Catching Fire – Suzanne Collins

This book was originally reviewed over at Just One More Page as a combined review.

Suzanne Collins continues the amazing story of Katniss Everdeen in the phenomenal Hunger Games trilogy. Against all odds, Katniss Everdeen has won the annual Hunger Games with fellow district tribute Peeta Mellark. But it was a victory won by defiance of the Capitol and their harsh rules. Katniss and Peeta should be happy. After all, they have just won for themselves and their families a life of safety and plenty. But there are rumours of rebellion among the subjects, and Katniss and Peeta, to their horror, are the faces of that rebellion. The Capitol is angry. The Capitol wants revenge.

Leigh says: I was so pleased that I could delve straight into the second book as soon as I finished the first.

I knew from reading the first book that this story was far from over. How could the Capitol possibly continue to get away with the murder of children? Despite the fact that it is disguised as a game, I think that it just makes it so much worse. Katniss and Peeta need to travel across the districts as the 74th Hunger Games victors, but beneath everything, the dark and sinister starts rising – to once again face them.

The reins are tightening on District 12 as the Capitol tries to regain a level of control, even though the citizens of District 12 are more than oblivious to the uprisings in the wider spread districts. While Katniss and Peeta might be the new faces of district rebellion – they never wanted this. All they wanted was to survive the 74th Hunger Games, and you play the game any way you possibly can in order to live.

But the other districts are looking to these two teenagers to lead a rebellion against the Capitol, whether Katniss or Peeta agree to it or not. The Capitol is fully aware that they cannot have an uprising on their hands, and does the only thing it can to prevent this from happening. They throw Katniss and Peeta back into another live or die scenario, so that the districts of Panem can watch their nominated leaders die on live TV.

J.C. says: Leigh pretty much sums it up above, without giving too much away. I felt like this book was a lot slower, and was probably my least favourite of the trilogy. It’s lucky I felt invested in Katniss, or when it got to the point where they were thrown back into the Games I may have tossed the book aside. I felt a little like it was a hugely convenient way to get an otherwise pretty bland book back into action, even though it did tie in to the plot lines. I can put that thought aside though, because it was a good story. I loved meeting some new characters, and seeing the rebellion form up behind the scenes, little snippets introduced throughout the book.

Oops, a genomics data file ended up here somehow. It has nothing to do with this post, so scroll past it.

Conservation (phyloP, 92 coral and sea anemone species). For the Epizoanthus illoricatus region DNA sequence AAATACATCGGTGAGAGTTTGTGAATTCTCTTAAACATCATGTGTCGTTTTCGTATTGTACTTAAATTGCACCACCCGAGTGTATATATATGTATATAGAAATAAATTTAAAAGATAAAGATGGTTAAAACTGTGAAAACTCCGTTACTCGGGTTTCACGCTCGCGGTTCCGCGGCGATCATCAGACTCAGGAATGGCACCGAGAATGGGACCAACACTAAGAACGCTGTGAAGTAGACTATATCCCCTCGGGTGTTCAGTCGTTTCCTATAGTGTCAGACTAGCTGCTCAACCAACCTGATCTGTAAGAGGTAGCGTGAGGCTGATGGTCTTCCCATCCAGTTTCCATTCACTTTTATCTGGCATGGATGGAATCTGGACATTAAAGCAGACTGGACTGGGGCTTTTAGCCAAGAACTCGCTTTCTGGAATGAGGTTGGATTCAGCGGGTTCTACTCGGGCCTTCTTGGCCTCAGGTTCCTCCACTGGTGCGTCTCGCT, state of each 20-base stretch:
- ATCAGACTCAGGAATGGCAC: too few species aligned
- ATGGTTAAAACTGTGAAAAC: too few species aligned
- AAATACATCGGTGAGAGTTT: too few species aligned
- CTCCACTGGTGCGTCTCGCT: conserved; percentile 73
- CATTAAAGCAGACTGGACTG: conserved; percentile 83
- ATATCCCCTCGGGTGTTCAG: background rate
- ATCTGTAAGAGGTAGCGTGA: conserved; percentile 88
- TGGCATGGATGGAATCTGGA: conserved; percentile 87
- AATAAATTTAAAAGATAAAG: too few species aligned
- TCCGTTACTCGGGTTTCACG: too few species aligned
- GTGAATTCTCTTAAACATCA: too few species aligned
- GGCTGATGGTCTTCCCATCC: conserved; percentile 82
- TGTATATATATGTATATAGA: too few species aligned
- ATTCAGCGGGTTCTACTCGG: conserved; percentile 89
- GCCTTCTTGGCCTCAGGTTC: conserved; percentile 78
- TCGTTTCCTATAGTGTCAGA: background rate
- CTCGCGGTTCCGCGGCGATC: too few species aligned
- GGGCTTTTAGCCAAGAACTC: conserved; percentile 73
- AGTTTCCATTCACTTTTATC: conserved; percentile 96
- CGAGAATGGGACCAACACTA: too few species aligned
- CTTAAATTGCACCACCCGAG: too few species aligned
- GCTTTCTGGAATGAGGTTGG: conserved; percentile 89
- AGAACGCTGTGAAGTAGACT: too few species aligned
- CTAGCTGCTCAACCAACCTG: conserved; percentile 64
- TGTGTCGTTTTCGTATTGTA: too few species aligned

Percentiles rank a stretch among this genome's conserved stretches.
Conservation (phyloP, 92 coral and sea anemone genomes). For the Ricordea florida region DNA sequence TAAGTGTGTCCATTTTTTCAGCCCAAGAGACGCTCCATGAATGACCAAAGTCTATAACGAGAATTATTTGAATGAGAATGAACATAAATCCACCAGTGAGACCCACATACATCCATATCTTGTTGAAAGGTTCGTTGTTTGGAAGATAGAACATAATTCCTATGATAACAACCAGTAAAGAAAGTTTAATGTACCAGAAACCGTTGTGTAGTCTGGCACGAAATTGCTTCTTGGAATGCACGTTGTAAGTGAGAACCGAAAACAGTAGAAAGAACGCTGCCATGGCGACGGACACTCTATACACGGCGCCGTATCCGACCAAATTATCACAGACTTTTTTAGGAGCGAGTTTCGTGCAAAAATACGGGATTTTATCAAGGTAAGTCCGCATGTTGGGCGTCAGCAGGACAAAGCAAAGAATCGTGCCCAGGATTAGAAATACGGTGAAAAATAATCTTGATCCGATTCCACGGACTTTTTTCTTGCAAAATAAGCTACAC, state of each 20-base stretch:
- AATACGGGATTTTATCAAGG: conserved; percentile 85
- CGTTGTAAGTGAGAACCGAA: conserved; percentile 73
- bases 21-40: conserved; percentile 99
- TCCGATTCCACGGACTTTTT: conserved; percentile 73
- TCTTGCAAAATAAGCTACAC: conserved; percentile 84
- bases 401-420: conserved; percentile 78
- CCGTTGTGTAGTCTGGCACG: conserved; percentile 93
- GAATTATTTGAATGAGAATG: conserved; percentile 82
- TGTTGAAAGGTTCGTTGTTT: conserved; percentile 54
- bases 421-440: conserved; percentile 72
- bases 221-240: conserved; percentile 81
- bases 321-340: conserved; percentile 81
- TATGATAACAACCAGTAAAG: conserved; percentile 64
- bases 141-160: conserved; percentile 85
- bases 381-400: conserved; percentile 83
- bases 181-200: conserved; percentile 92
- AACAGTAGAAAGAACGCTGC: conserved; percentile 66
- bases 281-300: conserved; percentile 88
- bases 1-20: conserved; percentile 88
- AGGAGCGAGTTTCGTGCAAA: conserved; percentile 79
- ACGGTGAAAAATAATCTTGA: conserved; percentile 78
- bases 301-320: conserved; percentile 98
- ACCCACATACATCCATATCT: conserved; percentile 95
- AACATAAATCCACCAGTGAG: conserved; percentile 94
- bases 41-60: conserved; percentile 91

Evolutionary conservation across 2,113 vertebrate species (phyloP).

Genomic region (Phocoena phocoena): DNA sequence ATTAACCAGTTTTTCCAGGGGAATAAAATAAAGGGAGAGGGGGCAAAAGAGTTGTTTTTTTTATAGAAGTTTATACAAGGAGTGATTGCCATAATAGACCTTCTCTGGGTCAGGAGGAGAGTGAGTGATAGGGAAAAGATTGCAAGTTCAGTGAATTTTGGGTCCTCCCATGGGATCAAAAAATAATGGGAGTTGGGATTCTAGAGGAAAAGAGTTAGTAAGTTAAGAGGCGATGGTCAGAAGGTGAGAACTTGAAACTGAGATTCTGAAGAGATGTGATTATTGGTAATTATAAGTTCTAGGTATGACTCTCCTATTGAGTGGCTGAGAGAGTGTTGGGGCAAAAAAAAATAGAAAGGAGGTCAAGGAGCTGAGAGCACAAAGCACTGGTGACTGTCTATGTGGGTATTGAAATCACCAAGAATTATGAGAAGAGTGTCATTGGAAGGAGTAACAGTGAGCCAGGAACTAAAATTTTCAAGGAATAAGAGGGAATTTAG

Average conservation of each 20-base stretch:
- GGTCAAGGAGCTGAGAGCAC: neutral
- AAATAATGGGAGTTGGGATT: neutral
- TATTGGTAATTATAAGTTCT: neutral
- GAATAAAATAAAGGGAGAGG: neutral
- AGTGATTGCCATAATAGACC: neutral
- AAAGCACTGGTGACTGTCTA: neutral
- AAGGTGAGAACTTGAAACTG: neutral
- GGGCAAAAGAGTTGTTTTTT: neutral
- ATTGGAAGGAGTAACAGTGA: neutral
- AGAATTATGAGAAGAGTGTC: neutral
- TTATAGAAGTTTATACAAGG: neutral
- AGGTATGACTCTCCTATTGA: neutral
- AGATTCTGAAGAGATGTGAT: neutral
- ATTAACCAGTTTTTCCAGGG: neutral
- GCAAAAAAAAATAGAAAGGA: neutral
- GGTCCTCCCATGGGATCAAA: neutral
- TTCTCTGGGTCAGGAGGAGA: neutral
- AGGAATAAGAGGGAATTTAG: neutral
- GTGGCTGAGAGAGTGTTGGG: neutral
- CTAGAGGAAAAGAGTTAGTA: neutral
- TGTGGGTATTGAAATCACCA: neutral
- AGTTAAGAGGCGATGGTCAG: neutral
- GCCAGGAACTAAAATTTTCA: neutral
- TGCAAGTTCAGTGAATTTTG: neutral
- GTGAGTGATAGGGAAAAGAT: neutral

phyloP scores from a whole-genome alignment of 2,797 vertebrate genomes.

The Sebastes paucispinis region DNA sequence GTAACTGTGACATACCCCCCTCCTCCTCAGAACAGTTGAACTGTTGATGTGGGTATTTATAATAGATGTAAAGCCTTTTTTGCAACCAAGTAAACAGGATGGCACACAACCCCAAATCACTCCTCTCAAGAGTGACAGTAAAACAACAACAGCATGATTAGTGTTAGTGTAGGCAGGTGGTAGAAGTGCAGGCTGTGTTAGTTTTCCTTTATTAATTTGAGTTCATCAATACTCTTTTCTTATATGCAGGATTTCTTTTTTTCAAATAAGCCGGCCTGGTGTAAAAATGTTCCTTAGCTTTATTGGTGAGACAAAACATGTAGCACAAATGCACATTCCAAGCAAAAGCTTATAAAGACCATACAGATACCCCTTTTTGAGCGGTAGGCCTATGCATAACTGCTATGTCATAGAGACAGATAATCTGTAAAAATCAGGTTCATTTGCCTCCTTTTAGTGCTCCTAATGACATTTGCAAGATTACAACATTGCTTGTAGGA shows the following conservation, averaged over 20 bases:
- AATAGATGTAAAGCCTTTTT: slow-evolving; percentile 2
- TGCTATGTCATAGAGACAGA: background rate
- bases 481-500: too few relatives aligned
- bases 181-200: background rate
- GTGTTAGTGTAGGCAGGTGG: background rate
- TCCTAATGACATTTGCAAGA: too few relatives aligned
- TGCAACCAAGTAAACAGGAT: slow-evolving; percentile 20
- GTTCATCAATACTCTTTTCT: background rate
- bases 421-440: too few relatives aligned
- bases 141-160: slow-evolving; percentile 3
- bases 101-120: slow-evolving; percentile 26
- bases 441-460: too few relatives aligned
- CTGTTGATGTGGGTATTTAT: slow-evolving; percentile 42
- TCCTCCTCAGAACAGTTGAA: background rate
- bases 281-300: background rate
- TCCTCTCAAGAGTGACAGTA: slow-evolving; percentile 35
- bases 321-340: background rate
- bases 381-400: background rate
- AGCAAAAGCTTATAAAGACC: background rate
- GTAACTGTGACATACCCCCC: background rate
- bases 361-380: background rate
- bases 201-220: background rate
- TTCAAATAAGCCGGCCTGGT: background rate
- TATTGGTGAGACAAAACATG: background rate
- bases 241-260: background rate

Leigh says: The character arc and development that has gone into these novels is incredible. These characters are evolving across the pages of each book, only to find that their lives are getting worse. Yes, you read that correctly – the first book is the best case scenario – and that was pretty brutal. Throughout the first book of this series, the reasoning behind annual Hunger Games seemed so plausible, so that the Capitol had their allegiance and obedience from the districts of Panem. But in Catching Fire, you really start to see the darkness behind the eyes of some of the characters in this book, and you know that this is not just about the Hunger Games – but that this is a game of survival for every single human in Panem.

J.C. says: This is a very valid point. Where the first book was focused primarily on Katniss’ survival, this book opens the world up and is about much more than her. Yes, she has become a figurehead, but an unwitting one until a good way through the book. She begins, desperately trying to save her family, still, and finds her own path along the way – making decisions for herself, for her reasoning and discovery, rather than other influences. The writing is still solid, and the characters were great. It was an easy read, if a little slower than the first book – no less brutal when the Games were happening, but before then, it wasn’t as exciting.

Leigh says: If I were to fall in love with any character in this series, it would be Gale – Katniss’s best friend and hunting partner from District 12. Don’t ask me why I like him so much, I just do.

J.C. says: I’m the opposite! For Katniss, it was always Peeta in my mind. Their relationship builds over the course of the novels, right in front of the reader, and I believe is far more sustainable than one between Katniss and Gale would be. But then, what would a YA novel be without a  little competition in love interests? I never thought I’d be on ‘team’ anyone, but I guess it’s inevitable ;-)

Leigh gives this one another 5 star rating, while J.C. has to give it a 4.

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About Leigh K. Hunt

Leigh K. Hunt considers herself a dreamer. She disappears into worlds created within her head, and every now and then she’ll re-enter the real world for a little while before delving back in again. Leigh writes for the love of writing, the creation of new worlds, and creating new characters that she eventually considers as her ‘internal friends’. Leigh has written a number of unpublished novels, and some short fiction. Leigh supports her passion for writing by working in the world of New Zealand Treaty Settlements. At home, she is based on the Kapiti Coast, in the lovely world of marriage and the motherhood of a baby girl, and a lonely oversized tomcat. For further information about Leigh, her writing, books, and writing advice - visit her website: http://leighkhunt.weebly.com
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